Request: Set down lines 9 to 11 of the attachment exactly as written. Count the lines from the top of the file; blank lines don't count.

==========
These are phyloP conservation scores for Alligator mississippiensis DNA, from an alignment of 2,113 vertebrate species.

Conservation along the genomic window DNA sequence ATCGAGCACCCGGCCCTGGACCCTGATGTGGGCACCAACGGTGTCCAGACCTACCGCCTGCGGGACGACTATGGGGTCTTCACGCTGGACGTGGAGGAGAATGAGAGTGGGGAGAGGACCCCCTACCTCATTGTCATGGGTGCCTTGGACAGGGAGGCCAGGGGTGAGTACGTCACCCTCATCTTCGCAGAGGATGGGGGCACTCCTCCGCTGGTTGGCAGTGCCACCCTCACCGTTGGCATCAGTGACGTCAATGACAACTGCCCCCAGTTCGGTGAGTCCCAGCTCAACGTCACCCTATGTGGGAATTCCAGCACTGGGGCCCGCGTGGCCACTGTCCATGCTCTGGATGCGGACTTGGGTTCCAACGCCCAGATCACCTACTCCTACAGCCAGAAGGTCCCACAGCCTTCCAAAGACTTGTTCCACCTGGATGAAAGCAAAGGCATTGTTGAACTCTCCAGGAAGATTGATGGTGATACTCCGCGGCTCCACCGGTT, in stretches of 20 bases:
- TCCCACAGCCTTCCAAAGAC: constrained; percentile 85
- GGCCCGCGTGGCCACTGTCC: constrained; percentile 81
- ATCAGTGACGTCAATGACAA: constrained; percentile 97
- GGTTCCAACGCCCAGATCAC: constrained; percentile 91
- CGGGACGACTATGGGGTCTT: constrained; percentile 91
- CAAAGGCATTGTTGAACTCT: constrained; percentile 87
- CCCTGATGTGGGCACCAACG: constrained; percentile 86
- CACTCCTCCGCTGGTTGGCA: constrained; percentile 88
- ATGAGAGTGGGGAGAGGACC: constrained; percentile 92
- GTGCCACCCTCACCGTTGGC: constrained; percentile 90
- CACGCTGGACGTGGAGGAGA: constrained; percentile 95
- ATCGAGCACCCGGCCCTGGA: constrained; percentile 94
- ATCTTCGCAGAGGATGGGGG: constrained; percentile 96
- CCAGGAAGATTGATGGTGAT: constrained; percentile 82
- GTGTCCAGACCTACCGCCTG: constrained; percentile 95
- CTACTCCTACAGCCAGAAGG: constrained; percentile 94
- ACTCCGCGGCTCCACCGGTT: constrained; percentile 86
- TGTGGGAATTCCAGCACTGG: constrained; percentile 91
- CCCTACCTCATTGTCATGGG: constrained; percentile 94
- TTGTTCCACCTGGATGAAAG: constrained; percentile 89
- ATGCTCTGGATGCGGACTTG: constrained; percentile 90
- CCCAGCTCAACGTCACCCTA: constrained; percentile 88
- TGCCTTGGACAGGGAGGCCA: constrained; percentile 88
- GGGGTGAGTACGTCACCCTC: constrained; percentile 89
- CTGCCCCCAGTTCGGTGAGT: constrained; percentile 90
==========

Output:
- CCCTGATGTGGGCACCAACG: constrained; percentile 86
- CACTCCTCCGCTGGTTGGCA: constrained; percentile 88
- ATGAGAGTGGGGAGAGGACC: constrained; percentile 92